TBIs had him considering suicide but a paddleboard helped save him

Eric Dehm
June 07, 2018 - 12:04 pm

Photo courtesy Josh Collins

Josh Collins always sought out challenges. That much is obvious by just looking at an Army career that includes time spent with at the 82nd Airborne, 75th Ranger Regiment, and the 1st Special Forces Operational Detachment-Delta, aka Delta Force before he retired in 2008. He sought membership in the most elite units while in the Army and achieved them all. 

Years after he left the service he was forced to confront a totally new type of challenge, one that sought him out and led to the darkest time in his life. 

Photo courtesy Josh Collins

One traumatic brain injury can be life-altering, Josh Collins suffered nine. Seven were on active duty, two more came during time as a contractor following his retirement. After those last two, he'd end up hospitalized for three months in Florida at the VA's Tampa Polytrauma Rehabilitation Center.

The after-effects of his injuries, including severe balance and equilibrium issues, made everyday life incredibly difficult. That was particularly hard to take for a man who was used to accomplishing tasks some would say border on the superhuman. That began a downward spiral that had him thinking about taking his own life.

"I think it was 5 May, I think 2015, that y'know I really kinda count that day that I was a dead man walking," Collins said during an appearance on the Morning Briefing radio show. "I got into the polytrauma center and it was for these traumatic brain injuries, but I was certainly very suicidal. My wife knew."

Photo courtesy Josh Collins

Through the support of his wife, friends and co-workers Collins says he committed to staying alive, but he wasn't happy with doctors who told him his future was likely to be someone sitting around "waiting for my next pill cup." He wanted to find something to bring him back to life, back to being active and he found what he was looking for, and more, the moment he climbed onto a paddleboard. Everything melted away, even his balance issues. 

"The world stood still as soon as I stepped on the board," Collins recalled. "Literally, because of the movement of the water, the horizon stood still and it was like I was on concrete, unlike what I would experience when I'm on dry land where everything is always moving around me. I was shocked. I told the physical therapist afterwards and they kinda laughed and said 'I guess you'll have to live on a paddleboard then.'"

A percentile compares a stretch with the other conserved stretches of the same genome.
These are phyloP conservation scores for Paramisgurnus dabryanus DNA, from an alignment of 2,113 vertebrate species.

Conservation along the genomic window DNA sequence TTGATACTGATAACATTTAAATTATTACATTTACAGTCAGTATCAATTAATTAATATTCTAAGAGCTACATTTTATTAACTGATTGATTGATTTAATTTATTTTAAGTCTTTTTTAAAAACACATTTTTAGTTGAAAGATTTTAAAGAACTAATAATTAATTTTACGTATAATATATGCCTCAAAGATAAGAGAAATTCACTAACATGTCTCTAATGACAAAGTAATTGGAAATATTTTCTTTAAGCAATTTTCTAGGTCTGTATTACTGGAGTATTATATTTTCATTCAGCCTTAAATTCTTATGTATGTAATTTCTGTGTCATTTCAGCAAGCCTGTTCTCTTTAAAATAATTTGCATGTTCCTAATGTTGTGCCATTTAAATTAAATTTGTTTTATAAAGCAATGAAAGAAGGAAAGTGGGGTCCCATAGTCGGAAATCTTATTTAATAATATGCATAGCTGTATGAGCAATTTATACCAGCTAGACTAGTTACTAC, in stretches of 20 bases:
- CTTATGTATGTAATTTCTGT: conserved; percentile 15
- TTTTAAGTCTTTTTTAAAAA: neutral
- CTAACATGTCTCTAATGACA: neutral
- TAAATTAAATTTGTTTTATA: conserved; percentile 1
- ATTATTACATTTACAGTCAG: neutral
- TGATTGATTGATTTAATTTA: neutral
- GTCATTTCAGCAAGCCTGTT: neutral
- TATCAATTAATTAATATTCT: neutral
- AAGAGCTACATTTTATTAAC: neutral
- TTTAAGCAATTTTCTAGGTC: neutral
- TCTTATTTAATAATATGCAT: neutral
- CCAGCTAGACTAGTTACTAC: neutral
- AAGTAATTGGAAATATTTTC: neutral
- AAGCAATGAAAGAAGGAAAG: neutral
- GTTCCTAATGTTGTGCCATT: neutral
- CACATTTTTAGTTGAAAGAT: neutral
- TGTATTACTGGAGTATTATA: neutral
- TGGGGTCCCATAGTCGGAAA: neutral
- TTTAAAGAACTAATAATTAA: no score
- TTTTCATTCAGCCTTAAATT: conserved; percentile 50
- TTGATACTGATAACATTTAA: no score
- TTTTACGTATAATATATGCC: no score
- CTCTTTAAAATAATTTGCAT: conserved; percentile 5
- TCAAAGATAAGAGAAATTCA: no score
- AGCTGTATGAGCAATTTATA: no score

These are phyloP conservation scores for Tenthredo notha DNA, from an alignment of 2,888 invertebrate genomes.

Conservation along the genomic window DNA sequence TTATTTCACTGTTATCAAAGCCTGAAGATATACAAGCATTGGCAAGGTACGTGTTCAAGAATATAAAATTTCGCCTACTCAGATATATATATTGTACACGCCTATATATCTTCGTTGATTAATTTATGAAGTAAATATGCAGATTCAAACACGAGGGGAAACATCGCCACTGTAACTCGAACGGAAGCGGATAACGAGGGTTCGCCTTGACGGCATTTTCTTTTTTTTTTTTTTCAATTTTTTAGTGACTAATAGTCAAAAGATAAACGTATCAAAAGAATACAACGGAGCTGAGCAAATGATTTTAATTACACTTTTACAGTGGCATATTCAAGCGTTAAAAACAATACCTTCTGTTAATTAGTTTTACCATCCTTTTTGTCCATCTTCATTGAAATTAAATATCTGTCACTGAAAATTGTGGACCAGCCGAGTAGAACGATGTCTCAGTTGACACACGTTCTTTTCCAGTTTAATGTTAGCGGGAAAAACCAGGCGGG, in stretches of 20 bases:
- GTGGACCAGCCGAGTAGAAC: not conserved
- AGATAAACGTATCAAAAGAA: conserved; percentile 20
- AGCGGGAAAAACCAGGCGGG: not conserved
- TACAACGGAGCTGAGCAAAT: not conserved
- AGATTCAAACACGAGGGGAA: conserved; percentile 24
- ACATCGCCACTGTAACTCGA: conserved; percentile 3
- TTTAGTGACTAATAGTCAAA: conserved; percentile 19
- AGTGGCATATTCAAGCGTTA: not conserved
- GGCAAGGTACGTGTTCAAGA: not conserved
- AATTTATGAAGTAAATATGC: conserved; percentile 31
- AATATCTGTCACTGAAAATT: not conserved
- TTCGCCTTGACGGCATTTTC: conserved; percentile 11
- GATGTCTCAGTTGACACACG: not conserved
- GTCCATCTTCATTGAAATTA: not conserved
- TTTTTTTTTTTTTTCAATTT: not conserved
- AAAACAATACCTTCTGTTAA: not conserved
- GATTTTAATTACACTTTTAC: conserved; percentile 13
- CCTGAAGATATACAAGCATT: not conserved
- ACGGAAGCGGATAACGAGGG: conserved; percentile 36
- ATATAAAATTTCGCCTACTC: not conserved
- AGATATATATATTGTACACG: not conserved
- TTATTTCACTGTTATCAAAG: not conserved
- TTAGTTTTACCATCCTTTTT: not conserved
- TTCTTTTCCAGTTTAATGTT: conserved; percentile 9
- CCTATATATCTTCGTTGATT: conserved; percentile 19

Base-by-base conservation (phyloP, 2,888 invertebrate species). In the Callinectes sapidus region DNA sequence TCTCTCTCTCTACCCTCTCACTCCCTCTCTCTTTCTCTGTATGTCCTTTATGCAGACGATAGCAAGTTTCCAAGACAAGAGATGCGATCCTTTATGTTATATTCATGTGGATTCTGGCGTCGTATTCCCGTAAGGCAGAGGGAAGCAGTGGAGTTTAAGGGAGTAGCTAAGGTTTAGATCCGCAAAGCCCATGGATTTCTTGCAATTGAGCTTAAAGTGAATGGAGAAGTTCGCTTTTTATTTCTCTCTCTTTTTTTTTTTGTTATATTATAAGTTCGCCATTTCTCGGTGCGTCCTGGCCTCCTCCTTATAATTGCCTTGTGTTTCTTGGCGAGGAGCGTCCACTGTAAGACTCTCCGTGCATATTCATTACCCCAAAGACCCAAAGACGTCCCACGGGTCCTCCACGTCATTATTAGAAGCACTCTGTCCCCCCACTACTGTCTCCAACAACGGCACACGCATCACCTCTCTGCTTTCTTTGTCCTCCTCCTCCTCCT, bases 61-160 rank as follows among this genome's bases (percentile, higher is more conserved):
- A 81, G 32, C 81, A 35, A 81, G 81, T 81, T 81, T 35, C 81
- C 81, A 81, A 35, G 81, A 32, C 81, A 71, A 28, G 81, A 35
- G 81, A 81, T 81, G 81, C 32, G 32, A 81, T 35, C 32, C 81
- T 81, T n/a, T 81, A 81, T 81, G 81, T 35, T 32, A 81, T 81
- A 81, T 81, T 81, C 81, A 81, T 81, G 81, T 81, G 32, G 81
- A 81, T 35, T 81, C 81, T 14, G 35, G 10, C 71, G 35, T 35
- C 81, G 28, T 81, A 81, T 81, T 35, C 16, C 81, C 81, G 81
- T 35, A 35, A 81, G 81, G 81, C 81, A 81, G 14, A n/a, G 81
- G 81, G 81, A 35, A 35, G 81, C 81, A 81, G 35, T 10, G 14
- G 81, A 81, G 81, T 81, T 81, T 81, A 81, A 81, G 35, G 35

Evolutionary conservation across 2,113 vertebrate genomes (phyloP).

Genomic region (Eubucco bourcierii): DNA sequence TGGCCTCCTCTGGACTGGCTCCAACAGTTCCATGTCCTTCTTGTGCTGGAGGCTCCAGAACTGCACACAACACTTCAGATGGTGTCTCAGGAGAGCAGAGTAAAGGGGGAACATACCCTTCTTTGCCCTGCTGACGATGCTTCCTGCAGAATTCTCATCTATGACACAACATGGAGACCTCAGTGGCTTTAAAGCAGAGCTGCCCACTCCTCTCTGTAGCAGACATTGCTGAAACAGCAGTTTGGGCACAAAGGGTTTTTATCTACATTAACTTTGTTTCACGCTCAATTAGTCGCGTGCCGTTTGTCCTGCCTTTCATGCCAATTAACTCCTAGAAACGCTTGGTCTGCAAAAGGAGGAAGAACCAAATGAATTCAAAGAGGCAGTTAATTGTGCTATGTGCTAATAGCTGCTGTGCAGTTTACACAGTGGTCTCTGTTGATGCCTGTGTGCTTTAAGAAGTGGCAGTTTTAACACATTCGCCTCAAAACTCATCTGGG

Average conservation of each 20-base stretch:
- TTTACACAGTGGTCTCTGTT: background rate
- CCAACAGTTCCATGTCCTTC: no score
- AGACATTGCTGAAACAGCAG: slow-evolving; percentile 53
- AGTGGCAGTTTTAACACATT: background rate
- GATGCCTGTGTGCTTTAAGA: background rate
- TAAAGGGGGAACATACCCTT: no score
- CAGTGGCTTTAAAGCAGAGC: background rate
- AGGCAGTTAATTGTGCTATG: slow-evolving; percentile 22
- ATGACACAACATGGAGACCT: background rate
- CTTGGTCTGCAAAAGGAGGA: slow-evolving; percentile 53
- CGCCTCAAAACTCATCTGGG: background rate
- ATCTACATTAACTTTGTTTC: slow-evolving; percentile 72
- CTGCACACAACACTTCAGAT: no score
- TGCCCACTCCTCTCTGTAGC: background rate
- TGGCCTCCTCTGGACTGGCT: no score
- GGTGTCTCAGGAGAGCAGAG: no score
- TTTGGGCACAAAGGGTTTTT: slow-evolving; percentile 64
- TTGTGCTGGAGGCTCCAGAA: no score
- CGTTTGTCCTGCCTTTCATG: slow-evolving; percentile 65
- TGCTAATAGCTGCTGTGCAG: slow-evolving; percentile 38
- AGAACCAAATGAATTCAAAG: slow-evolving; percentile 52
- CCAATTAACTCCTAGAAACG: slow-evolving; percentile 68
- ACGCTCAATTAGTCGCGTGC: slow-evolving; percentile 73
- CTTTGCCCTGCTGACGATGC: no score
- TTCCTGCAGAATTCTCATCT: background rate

Collins hasn't quite started living on his board, but he does spend as much time as possible on it. He also uses the paddleboard to bring awareness to veteran issues like suicide and TBI recovery. His activism on those fronts began with a paddleboard trip from Texas to New York and has him now preparing for one of the most difficult open-water races in North America.

41 teams entered the 2017 Race to Alaska, but only 27 finished the 750 mile open water race through treacherous waters from Port Townsend, Washington to Ketchikan, Alaska. It's a competition open to all unpowered watercraft, from sailboats over 30 feet to rowboats, kayaks and even paddleboards. When this year's race kicks off on June 14th Collins will be on his board among the competitors as the sole member of "Team Torrent." He will be using the race to bring attention to the issue of veteran suicide, and to raise money for various veteran organizations, via his Operation Torrent campaign, which will include live-streaming video of his progress on the website.

Along with raising funds, Collins hopes to raise spirits of those struggling like he was, with paddleboarding serving as an inspirational metaphor.

"Sometimes when I'm crossing a large bay, or large open water, and the winds are against me, the waves are against me, it's literally like sticking a pole in the ground and crawling, and pulling yourself one yard at a time and that's the only thing that matters at that moment. That next paddle stroke. Staying alive and reaching your objective, reaching the shore."

You can listen to the full interview with josh Collins below by clicking Play to stream now or clicking Share and selecting Download from the available options to listen later.

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